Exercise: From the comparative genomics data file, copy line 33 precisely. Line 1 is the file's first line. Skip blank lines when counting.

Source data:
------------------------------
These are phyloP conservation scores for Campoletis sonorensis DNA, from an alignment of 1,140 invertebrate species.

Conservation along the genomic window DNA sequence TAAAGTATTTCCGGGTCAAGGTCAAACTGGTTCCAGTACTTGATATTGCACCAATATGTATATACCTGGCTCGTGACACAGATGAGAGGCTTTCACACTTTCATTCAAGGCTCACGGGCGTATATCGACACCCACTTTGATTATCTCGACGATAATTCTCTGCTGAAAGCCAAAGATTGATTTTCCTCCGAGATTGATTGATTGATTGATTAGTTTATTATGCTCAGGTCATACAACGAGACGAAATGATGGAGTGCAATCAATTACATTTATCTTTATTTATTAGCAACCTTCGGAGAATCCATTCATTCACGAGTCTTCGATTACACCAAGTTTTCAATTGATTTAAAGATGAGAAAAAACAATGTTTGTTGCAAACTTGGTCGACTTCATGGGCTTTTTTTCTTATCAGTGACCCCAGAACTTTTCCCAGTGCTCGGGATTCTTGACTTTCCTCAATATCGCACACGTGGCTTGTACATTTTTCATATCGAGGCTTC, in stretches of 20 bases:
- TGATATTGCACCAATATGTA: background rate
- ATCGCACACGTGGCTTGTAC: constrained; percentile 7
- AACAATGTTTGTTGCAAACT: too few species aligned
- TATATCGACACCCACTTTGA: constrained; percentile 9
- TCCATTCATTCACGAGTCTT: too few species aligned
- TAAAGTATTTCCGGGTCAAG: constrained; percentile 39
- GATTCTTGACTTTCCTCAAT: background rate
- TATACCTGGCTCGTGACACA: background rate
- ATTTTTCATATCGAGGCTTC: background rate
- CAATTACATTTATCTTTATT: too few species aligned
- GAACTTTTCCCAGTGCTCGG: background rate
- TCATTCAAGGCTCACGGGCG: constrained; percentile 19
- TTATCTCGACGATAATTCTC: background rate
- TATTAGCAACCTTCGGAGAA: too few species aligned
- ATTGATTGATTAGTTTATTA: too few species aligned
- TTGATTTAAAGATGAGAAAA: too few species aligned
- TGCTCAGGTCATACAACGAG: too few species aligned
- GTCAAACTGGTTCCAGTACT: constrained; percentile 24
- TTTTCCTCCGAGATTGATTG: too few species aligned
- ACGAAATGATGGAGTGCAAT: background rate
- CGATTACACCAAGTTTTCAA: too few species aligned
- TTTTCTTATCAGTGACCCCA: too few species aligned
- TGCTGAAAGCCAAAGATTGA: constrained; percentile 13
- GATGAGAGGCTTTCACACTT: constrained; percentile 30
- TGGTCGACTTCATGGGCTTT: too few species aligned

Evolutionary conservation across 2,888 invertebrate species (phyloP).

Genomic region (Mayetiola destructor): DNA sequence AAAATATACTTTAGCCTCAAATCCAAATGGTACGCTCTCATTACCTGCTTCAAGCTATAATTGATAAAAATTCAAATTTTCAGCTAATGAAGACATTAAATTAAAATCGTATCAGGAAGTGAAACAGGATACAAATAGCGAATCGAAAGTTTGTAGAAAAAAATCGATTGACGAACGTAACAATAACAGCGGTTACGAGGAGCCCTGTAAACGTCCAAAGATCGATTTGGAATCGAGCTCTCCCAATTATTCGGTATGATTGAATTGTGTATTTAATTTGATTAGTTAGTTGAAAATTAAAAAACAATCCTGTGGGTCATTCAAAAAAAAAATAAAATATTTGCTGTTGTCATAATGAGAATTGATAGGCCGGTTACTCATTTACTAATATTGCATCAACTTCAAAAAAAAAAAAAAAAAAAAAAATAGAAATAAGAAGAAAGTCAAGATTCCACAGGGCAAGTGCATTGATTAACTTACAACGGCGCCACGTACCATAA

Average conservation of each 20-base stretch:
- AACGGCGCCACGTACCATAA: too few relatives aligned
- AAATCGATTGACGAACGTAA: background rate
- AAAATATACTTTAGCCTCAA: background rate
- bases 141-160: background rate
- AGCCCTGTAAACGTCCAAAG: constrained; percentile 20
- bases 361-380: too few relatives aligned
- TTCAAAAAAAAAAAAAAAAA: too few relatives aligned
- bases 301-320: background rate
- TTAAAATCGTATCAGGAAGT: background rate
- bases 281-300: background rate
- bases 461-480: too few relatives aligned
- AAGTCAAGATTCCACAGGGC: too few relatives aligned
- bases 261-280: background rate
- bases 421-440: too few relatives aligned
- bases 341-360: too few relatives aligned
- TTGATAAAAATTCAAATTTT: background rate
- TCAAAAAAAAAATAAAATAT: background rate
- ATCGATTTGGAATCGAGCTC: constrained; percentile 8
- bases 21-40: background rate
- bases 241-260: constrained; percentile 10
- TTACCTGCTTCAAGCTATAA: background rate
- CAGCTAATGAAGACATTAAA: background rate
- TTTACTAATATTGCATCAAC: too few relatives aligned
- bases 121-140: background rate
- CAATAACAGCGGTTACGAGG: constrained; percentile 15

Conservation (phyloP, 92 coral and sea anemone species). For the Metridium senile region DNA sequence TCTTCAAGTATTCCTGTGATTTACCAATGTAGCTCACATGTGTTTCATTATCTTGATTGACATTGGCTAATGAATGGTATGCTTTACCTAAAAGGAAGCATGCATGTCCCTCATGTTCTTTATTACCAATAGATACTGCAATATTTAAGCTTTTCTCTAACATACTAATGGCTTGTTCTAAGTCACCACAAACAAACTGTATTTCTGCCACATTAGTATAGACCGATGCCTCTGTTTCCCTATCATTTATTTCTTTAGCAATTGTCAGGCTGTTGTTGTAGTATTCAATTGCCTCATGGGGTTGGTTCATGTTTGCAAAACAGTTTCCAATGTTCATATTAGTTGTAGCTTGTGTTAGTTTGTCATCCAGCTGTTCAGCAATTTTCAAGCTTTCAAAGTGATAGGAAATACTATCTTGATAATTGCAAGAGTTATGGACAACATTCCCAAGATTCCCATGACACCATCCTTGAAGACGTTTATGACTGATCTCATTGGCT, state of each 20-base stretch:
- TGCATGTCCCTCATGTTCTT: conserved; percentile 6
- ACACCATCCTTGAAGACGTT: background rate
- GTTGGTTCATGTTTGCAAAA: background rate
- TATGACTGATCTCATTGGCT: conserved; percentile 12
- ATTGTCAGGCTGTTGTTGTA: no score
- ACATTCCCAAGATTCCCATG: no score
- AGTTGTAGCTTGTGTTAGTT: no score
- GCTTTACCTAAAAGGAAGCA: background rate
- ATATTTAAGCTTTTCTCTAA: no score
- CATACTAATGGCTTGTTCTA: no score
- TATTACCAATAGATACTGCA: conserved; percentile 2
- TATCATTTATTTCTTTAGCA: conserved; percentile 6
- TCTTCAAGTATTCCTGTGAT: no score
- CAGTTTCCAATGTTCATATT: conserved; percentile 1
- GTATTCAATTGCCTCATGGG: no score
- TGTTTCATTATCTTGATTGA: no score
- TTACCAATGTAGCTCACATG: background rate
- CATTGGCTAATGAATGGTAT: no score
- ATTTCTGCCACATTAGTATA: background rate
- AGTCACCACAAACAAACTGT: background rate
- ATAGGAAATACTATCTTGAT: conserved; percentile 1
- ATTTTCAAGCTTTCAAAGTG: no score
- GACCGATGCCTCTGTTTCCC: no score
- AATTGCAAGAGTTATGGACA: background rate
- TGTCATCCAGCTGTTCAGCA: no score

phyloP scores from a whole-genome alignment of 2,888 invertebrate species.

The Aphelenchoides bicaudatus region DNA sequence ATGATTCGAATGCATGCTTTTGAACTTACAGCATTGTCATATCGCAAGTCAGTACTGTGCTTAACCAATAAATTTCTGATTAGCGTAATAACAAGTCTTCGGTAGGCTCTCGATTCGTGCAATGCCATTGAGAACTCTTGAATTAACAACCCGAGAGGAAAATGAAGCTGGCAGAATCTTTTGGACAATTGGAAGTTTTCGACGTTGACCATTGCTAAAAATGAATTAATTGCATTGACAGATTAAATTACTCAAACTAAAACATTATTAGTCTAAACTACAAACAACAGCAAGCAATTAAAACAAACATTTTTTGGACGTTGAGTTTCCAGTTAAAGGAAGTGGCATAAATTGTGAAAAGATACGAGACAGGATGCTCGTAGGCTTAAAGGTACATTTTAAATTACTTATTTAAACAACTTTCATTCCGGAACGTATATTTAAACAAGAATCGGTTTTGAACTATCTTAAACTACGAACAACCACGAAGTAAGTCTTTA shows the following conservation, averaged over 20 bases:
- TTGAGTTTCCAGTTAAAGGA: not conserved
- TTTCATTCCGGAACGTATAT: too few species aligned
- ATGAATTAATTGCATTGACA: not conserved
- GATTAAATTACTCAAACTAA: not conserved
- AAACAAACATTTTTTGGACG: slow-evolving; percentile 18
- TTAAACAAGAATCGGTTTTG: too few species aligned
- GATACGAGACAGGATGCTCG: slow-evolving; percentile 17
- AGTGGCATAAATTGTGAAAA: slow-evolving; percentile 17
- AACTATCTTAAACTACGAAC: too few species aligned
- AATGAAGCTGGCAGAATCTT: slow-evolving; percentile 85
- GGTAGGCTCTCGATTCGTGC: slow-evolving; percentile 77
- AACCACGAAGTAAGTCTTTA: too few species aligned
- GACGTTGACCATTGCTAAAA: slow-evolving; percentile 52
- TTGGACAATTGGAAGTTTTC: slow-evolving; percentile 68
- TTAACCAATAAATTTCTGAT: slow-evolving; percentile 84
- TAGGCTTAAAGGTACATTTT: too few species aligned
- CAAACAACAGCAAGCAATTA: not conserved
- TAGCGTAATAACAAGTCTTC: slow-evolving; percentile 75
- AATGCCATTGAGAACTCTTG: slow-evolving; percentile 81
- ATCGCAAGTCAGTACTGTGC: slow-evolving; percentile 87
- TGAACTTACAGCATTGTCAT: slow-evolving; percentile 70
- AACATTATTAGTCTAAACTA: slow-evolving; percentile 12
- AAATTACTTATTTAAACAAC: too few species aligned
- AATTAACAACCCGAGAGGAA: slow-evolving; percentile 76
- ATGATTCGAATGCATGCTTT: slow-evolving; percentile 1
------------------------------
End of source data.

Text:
- AAAATATACTTTAGCCTCAA: background rate